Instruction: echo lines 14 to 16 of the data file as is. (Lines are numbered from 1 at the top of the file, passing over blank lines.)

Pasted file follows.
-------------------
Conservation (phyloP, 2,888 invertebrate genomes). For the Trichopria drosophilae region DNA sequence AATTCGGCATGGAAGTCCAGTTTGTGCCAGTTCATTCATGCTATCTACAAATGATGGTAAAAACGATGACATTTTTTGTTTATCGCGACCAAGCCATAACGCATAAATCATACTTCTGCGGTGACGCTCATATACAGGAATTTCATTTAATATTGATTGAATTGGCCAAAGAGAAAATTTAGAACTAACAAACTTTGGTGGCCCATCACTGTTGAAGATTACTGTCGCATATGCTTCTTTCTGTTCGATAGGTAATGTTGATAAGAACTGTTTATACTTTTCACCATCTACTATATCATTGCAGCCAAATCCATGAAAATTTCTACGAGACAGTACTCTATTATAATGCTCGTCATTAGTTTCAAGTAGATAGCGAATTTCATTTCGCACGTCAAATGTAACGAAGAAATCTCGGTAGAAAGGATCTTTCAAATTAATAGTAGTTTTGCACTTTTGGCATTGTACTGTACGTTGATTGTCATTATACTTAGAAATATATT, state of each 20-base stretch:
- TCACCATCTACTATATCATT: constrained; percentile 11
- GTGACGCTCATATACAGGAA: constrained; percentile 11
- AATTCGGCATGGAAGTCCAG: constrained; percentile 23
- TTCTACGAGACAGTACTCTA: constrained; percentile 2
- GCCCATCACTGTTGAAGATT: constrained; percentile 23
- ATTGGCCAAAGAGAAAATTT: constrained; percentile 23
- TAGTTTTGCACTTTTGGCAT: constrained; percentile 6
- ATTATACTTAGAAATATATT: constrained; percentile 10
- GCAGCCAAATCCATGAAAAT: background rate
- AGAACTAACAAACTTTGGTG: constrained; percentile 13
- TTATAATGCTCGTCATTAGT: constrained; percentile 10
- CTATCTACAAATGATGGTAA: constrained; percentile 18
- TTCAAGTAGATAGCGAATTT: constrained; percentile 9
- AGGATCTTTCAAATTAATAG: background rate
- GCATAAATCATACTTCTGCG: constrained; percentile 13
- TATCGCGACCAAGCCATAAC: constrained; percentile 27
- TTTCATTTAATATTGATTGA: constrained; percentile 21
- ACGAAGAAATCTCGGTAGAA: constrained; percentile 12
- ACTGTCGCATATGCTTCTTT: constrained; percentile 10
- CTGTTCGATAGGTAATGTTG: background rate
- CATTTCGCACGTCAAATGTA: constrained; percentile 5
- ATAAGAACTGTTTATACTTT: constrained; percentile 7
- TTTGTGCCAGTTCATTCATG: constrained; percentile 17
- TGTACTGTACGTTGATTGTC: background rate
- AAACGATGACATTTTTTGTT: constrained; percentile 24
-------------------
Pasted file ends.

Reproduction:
- TTCAAGTAGATAGCGAATTT: constrained; percentile 9
- AGGATCTTTCAAATTAATAG: background rate
- GCATAAATCATACTTCTGCG: constrained; percentile 13